On 90 minutes and 57 seconds of the Hoffenheim versus Bayern Munich game on Saturday, with the score tied at 2-2, referee Michael Weiner already had the whistle between his lips to end the game. But he didn't blow it yet because Mark van Bommel had run into an inside right position with lots of space and time.
Van Bommel raised his head to look for Luca Toni and noticed that the striker had slipped away from Christoph Janker and Isaac Vorsah and was unmarked a few yards left of the penalty spot.
Van Bommel's cross was precise. As the ball hit Toni's chest, the Italian was ten yards in front of goal, in a slightly angled but otherwise ideal position, with Janker and Vorsah a good three steps to his right and unable to do anything about what would happen next.
It was now solely a matter of technique - and Toni chested down the ball well. Yet not perfectly. The ball dropped to Toni's left and so far in front of his body that he needed to take another step to reach it. That left him with no time at all and a very tight angle from which to dispatch a shot.
As the television commentator said "And here's Toni, is history repeating itself?", the striker raised his right leg to somehow make contact before the onrushing Vorsah and Janker could intervene. "No!", said the commentator emphatically as the ball cleared the crossbar. While Toni raised his arm to appeal for a corner, Weiner blew his whistle.
The line about history repeating itself referred to 2001, when Bayern grabbed the title with the latest of goals. Of course such a scenario is still possible and Wolfsburg's departing coach Felix Magath hinted as much when he warded off all congratulations as premature. "At Bayern", he said, "they know very well that you can win the league four minutes into stoppage time on the last day."
But possible is not the same as probable. For all practical purposes, Wolfsburg won the league the instant Luca Toni missed the target. And in many ways, it was a picture-book moment. A late Toni winner would have made German football suspect this was, after all, yet another Bayern season. But it isn't, wasn't and has never been over the many months since this hugely entertaining campaign kicked off last August.
The first half of the season belonged to Hoffenheim, the second to Wolfsburg. And so it's quite fitting that Hoffenheim both regained their pre-winter break form and were almost back to their first-choice XI just in time to stop Bayern's late rally, while Wolfsburg ... well, what can you say, really?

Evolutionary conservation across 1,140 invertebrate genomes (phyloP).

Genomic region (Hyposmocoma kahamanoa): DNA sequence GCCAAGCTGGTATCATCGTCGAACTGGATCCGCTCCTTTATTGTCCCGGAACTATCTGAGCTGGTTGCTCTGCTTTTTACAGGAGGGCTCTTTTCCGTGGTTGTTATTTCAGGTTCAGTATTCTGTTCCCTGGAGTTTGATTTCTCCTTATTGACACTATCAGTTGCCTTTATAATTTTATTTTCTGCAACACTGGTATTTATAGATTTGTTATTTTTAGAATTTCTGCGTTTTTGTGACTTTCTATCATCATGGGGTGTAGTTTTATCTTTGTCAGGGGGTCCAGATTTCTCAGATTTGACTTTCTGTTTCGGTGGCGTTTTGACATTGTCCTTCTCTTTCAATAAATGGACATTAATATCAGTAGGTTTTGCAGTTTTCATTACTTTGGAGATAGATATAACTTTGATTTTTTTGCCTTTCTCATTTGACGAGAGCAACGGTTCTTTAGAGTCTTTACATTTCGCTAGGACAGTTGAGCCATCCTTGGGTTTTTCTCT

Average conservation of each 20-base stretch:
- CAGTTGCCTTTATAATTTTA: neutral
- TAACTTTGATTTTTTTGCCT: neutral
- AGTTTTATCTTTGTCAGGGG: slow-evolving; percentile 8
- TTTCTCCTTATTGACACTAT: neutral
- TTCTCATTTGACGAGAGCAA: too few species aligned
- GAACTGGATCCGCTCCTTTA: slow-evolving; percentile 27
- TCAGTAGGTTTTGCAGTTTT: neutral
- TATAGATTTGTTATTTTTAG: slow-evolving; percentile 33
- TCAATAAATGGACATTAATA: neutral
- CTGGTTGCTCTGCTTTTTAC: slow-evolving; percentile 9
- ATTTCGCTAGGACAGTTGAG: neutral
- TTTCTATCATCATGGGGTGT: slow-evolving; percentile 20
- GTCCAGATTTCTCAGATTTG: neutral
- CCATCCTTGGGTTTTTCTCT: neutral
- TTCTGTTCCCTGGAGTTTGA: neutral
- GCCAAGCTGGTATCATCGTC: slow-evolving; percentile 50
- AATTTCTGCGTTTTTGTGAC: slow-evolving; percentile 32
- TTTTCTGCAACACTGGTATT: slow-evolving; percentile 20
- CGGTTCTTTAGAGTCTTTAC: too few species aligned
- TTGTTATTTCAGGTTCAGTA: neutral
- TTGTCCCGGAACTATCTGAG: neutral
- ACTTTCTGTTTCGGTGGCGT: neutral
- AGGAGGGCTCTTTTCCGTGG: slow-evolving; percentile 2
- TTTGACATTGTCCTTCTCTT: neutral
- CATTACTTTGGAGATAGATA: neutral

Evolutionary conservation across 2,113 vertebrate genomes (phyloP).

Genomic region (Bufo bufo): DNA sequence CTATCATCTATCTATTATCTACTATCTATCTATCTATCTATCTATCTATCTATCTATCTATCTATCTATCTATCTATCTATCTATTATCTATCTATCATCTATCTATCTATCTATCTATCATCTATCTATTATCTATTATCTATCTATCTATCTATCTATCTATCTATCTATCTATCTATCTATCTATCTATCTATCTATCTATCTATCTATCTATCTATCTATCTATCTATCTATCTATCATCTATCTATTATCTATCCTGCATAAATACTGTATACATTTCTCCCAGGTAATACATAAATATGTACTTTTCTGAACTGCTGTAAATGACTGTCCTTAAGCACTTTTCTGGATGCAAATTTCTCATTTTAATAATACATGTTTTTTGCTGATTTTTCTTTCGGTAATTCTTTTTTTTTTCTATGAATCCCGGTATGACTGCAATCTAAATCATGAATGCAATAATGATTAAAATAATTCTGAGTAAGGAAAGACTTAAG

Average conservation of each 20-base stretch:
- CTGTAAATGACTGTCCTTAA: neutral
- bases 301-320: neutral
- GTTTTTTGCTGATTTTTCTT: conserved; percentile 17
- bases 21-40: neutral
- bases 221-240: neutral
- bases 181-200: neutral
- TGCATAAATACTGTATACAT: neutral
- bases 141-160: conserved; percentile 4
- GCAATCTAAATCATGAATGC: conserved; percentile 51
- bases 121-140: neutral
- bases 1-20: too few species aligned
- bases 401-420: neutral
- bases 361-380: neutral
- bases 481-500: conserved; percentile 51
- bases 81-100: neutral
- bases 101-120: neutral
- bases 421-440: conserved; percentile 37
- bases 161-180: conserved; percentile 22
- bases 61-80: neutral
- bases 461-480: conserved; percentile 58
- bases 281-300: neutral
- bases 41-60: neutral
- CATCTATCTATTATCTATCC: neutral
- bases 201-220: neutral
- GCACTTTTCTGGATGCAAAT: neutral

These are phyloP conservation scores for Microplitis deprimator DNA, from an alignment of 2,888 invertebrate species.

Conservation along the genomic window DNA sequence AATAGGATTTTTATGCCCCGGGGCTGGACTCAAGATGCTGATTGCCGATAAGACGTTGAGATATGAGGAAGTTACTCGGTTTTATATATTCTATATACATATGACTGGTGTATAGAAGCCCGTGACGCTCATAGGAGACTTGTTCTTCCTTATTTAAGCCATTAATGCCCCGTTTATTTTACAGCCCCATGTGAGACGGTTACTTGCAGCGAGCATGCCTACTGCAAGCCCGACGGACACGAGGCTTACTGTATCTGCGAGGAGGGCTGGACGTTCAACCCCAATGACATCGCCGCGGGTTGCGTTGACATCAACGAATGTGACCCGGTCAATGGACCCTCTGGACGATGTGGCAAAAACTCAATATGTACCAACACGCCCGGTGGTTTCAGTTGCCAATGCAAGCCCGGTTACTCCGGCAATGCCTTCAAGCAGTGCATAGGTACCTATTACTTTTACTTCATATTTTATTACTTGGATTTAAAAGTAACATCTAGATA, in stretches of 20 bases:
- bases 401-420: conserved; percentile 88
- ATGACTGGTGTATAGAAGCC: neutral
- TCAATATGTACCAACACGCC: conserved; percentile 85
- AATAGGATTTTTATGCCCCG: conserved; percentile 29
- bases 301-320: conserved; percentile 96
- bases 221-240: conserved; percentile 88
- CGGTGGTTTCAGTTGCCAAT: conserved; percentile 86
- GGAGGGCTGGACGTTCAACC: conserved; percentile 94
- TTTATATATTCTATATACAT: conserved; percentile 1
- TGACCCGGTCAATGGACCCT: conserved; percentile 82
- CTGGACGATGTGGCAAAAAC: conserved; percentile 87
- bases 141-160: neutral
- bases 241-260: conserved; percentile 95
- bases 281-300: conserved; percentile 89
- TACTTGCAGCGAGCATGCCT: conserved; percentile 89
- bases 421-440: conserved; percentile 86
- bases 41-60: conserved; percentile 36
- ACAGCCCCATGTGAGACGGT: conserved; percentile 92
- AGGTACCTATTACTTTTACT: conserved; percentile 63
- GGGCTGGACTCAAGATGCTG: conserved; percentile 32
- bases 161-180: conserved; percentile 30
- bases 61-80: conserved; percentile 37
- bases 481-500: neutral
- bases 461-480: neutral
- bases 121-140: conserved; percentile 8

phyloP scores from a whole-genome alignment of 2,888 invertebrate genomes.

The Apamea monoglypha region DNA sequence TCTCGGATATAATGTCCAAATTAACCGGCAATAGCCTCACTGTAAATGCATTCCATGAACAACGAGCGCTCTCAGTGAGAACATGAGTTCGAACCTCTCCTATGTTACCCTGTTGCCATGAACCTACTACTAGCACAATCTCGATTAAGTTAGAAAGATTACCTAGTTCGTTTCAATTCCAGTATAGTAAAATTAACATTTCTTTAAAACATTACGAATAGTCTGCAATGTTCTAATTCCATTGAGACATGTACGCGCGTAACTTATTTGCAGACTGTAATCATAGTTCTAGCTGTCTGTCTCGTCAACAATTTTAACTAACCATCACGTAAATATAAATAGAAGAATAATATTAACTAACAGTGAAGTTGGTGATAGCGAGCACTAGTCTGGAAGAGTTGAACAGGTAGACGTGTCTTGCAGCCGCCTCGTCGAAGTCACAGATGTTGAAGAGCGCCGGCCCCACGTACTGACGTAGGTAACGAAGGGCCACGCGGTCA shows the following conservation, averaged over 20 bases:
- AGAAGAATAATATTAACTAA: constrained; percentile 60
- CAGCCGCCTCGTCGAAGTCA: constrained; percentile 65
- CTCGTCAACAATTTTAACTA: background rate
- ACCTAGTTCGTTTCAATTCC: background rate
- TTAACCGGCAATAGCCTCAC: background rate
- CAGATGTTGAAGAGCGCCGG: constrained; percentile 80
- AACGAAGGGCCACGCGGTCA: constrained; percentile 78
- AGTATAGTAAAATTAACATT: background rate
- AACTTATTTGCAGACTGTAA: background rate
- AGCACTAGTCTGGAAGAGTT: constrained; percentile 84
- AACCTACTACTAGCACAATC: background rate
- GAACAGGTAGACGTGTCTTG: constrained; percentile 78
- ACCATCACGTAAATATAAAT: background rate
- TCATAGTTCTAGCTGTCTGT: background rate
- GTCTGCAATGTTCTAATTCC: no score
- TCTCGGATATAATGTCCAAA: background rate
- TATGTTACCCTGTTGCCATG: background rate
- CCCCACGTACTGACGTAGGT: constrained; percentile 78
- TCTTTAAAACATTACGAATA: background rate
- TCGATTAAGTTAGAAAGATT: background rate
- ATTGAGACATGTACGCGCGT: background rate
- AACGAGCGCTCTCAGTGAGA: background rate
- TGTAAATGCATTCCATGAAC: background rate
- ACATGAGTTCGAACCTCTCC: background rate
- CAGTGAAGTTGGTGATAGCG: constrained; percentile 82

Perhaps it's enough to point out that they opened the scoring at Hannover when Edin Dzeko not only chested down a ball better than Toni did, but then also had the guts, nerve and the confidence to fire a sensational drop kick into the triangle from sixteen yards.
If you want to see a team on a roll that can do no wrong, get tapes of Wolfsburg's most recent games, against Dortmund and Hannover. In both matches, the opposition wasted one golden opportunity - on Tuesday, Dortmund's Alex Frei missed a sitter after 11 minutes and on Saturday, a deflected Jacek Krzynowek free kick hit the inside of the post on 10 minutes - and were then relentlessly made to pay for even the slightest of errors again and again.
In other words, I just cannot see this team, whose record at home stands at fifteen wins and one draw, lose their final game. And even if we take into account that every run must end one day, I cannot see this team lose to Werder Bremen.
Because those other Greens have clearly stopped competing in earnest as far as league football is concerned. And even though Werder's coach Thomas Schaaf was furious about his side's lack of commitment on Saturday, it's only human for players who have more than 50 competitive games under their belts and two Cup finals coming up to adjust their priorities.
Finally, and I hope I'm not stepping on anyone's toes here, after a lot of soul-searching I have come to the conclusion that I want Wolfsburg to win this thing.
Now, the non-Germans and the Anybody-but-Bayern people among you may wonder why it took me some soul-searching to side with the underdogs. To offer an explanation, let me take you to Dortmund's ground, where I spent Saturday afternoon.
At this late point in a season, goals scored against Bayern are usually cheered loudly when they are flashed across the scoreboard. But in our part of the stand, only about half the people applauded Hoffenheim's go-ahead goal and were then forced into discussions with those who had frowned at the news.
The dissenters' point was that Wolfsburg have no tradition and no support to speak of and are thus unworthy of a Bundesliga title. There is some truth to the premise of this argument. (This is my 183rd column, and Wolfsburg have featured prominently only once, see "The big, green W", September 20, 2004.)
But I can't follow the conclusion. This is, after all, a sporting contest. And in footballing terms, Wolfsburg very simply deserve to win the league. They have been nothing short of amazing these past weeks and months and more often than not it's been a pleasure watching them play.
If you have any palate at all for the aesthetics of this game, the interplay between set-up man Zvjezdan Misimovic and those deadly strikers, Grafite and Dzeko, was as much of a joy to behold as Barcelona's best moves.
Also, I really like the idea that we'll have a novice champion for the first time since 1970, when Gladbach celebrated their debut title. (When Dortmund won the Bundesliga in 1995, it was the club's first league title but not their first national championship.) Come to think of it... I wonder if there were fans in 1970 who said Gladbach were unworthy of the title because they came from a small city, didn't have the kind of support they have now and lacked tradition?